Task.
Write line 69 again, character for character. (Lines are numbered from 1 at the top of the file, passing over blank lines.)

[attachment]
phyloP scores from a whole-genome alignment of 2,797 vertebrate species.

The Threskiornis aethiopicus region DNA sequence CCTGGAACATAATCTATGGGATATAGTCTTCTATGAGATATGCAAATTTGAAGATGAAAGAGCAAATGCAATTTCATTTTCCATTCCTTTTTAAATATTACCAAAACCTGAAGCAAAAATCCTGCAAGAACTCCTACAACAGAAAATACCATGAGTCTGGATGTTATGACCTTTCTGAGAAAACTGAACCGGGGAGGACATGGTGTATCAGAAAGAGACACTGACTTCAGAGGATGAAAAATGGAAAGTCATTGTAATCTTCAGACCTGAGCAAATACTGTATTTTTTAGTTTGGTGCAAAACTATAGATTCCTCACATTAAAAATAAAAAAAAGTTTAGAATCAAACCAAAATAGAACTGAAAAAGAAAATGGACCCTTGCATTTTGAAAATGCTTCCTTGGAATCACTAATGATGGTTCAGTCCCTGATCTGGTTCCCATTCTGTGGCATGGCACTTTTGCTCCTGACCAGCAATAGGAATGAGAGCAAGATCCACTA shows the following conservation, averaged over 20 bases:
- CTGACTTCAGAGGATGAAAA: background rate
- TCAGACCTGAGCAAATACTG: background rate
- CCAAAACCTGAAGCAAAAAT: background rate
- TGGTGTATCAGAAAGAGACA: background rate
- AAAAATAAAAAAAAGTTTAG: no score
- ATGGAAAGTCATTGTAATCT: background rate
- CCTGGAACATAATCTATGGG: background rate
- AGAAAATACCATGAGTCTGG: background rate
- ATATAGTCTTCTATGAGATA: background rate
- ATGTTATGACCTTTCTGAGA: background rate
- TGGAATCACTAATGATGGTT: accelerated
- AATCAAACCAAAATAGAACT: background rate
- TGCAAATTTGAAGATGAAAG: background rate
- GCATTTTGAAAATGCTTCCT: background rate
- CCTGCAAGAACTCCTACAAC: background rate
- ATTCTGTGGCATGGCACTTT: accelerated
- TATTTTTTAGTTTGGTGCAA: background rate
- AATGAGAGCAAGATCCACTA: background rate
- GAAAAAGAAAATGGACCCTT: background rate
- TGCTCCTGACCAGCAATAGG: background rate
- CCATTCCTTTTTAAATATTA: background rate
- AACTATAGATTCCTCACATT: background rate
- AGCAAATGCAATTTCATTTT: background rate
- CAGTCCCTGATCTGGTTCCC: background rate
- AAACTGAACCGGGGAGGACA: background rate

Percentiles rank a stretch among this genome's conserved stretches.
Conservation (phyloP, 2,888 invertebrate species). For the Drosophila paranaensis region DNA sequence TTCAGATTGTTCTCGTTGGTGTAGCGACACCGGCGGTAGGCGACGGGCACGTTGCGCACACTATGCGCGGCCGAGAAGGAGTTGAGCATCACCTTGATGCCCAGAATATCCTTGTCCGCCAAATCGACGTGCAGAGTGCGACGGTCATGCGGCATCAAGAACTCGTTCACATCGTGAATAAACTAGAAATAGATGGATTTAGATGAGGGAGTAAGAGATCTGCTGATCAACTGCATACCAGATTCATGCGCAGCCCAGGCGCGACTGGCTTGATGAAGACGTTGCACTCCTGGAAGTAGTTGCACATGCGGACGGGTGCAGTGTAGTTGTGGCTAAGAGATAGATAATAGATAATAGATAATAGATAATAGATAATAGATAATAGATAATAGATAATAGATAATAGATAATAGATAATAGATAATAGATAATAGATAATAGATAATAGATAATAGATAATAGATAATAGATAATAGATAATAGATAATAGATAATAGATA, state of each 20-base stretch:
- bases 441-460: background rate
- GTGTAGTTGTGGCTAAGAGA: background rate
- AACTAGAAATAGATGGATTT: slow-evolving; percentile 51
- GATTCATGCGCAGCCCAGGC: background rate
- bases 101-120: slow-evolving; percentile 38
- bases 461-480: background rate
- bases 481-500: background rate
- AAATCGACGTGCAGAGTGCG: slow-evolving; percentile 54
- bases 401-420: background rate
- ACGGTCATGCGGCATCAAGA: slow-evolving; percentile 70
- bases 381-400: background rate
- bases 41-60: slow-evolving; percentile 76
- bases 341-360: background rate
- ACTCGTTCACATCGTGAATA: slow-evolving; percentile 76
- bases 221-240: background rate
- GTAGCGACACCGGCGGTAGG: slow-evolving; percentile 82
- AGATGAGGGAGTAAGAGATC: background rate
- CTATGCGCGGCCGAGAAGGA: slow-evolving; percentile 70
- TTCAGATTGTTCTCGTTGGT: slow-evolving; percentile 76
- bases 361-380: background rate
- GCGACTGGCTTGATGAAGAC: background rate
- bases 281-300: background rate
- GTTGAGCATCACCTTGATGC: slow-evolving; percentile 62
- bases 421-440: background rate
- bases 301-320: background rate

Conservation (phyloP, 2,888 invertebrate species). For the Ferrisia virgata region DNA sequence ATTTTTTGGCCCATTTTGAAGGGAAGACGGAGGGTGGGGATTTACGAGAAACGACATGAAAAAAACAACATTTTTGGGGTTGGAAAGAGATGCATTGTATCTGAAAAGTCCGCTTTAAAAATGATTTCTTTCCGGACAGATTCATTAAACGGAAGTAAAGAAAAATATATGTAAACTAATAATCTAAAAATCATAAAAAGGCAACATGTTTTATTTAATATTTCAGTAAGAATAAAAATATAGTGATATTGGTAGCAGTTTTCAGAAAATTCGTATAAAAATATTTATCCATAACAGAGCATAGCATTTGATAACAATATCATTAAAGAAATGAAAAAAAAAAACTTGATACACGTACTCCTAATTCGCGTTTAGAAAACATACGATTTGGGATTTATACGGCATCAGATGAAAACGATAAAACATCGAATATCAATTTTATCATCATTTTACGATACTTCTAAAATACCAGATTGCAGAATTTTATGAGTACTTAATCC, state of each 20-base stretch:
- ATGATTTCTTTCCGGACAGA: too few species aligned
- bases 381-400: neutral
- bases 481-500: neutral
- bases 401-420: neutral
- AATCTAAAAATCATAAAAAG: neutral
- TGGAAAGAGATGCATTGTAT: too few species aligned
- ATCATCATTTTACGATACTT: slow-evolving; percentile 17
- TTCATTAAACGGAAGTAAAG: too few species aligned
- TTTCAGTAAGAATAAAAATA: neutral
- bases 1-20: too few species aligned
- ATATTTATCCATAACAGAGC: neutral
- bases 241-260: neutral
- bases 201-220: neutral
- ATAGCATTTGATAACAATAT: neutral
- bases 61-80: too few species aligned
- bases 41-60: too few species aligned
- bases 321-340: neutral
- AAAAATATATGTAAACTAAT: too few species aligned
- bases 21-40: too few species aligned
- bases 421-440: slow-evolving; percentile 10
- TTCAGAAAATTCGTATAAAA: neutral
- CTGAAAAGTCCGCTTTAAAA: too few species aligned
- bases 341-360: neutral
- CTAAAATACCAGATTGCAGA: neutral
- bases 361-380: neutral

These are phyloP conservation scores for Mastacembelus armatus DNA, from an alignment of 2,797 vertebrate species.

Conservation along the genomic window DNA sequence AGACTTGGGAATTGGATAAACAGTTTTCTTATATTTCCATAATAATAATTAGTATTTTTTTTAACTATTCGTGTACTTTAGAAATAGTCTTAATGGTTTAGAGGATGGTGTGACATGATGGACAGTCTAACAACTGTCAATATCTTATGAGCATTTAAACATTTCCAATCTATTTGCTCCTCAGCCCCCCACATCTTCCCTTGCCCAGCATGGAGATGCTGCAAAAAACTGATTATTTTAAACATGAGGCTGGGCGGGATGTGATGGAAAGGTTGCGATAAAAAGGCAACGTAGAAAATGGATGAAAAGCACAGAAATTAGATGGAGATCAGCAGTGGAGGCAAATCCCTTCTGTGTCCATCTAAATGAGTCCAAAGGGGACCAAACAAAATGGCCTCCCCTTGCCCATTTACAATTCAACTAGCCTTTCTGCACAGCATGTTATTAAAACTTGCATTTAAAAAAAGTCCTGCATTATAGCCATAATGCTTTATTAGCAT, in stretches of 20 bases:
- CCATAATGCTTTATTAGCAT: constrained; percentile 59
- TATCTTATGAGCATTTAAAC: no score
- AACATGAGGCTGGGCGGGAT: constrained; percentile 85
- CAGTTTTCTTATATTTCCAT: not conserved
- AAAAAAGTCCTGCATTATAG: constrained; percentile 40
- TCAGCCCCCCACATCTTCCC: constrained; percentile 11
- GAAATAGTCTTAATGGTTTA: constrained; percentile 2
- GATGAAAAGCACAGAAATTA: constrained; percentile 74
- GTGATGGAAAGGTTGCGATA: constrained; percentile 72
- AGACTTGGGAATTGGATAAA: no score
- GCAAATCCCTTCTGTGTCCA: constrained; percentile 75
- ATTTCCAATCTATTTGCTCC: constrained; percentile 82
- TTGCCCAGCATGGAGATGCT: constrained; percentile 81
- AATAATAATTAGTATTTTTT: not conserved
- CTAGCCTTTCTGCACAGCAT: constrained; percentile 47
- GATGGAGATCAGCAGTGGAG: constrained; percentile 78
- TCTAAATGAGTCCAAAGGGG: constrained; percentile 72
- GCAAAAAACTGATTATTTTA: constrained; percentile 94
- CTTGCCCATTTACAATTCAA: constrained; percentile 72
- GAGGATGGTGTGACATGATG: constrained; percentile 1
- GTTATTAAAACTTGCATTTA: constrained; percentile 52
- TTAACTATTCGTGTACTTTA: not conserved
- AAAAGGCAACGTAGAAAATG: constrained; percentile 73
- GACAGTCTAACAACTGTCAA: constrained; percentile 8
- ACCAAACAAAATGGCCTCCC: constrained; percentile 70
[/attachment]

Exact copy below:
- ATAGCATTTGATAACAATAT: neutral